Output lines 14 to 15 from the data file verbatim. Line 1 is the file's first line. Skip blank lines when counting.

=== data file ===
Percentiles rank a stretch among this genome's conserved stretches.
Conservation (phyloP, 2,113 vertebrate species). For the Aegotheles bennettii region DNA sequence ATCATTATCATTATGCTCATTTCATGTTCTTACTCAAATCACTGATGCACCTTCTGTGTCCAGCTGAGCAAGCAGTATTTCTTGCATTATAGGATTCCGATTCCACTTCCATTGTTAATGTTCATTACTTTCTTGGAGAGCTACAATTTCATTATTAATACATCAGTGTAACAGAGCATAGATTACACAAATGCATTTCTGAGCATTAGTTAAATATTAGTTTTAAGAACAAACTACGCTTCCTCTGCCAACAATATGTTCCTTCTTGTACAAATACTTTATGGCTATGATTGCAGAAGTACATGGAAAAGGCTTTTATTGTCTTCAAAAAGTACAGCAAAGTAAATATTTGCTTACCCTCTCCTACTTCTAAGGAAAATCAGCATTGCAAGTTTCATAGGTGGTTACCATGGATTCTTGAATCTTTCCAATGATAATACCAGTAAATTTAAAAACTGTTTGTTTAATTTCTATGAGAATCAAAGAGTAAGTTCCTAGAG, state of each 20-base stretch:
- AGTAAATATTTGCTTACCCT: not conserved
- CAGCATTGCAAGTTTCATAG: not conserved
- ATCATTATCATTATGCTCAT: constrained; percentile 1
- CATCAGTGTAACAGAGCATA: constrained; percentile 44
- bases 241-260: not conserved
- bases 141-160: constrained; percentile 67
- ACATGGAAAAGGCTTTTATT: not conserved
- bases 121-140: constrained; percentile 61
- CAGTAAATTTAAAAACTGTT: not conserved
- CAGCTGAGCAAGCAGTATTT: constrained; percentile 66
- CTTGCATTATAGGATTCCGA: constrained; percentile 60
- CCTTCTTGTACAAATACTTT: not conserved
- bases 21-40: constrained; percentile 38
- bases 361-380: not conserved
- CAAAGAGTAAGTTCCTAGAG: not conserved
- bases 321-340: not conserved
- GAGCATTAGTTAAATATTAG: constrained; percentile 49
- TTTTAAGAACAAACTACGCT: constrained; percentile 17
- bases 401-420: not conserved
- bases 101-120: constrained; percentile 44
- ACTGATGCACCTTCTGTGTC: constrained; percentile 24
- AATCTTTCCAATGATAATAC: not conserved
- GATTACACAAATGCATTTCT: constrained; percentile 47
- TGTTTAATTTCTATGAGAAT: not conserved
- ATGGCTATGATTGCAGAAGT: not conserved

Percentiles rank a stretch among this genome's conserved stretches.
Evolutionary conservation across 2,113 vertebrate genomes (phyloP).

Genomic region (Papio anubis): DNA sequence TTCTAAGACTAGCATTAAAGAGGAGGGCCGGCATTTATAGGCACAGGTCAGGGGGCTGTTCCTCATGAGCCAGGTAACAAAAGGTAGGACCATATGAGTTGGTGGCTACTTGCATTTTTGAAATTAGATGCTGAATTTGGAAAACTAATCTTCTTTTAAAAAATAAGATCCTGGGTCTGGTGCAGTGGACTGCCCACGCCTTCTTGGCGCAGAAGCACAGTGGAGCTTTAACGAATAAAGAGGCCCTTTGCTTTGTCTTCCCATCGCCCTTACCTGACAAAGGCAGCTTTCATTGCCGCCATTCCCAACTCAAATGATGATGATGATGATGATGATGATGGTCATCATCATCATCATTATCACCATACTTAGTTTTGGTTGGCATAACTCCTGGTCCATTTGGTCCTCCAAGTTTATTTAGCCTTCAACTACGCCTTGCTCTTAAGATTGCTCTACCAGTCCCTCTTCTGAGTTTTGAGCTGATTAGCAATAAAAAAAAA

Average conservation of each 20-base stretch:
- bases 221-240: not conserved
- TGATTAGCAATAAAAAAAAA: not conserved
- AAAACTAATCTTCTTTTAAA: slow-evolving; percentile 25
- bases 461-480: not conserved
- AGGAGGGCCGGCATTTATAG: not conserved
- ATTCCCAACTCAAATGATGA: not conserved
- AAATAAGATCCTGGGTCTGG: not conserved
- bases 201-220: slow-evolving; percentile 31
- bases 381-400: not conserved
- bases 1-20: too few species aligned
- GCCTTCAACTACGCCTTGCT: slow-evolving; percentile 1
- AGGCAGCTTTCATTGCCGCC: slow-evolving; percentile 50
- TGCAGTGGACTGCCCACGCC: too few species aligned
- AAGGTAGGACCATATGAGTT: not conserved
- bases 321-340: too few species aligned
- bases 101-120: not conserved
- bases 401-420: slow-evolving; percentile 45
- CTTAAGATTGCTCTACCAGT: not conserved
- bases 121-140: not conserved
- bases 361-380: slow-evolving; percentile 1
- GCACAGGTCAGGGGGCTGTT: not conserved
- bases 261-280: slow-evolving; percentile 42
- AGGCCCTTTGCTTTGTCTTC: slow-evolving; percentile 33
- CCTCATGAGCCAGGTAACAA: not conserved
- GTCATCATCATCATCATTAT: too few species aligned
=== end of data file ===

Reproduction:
- CCTTCTTGTACAAATACTTT: not conserved
- bases 21-40: constrained; percentile 38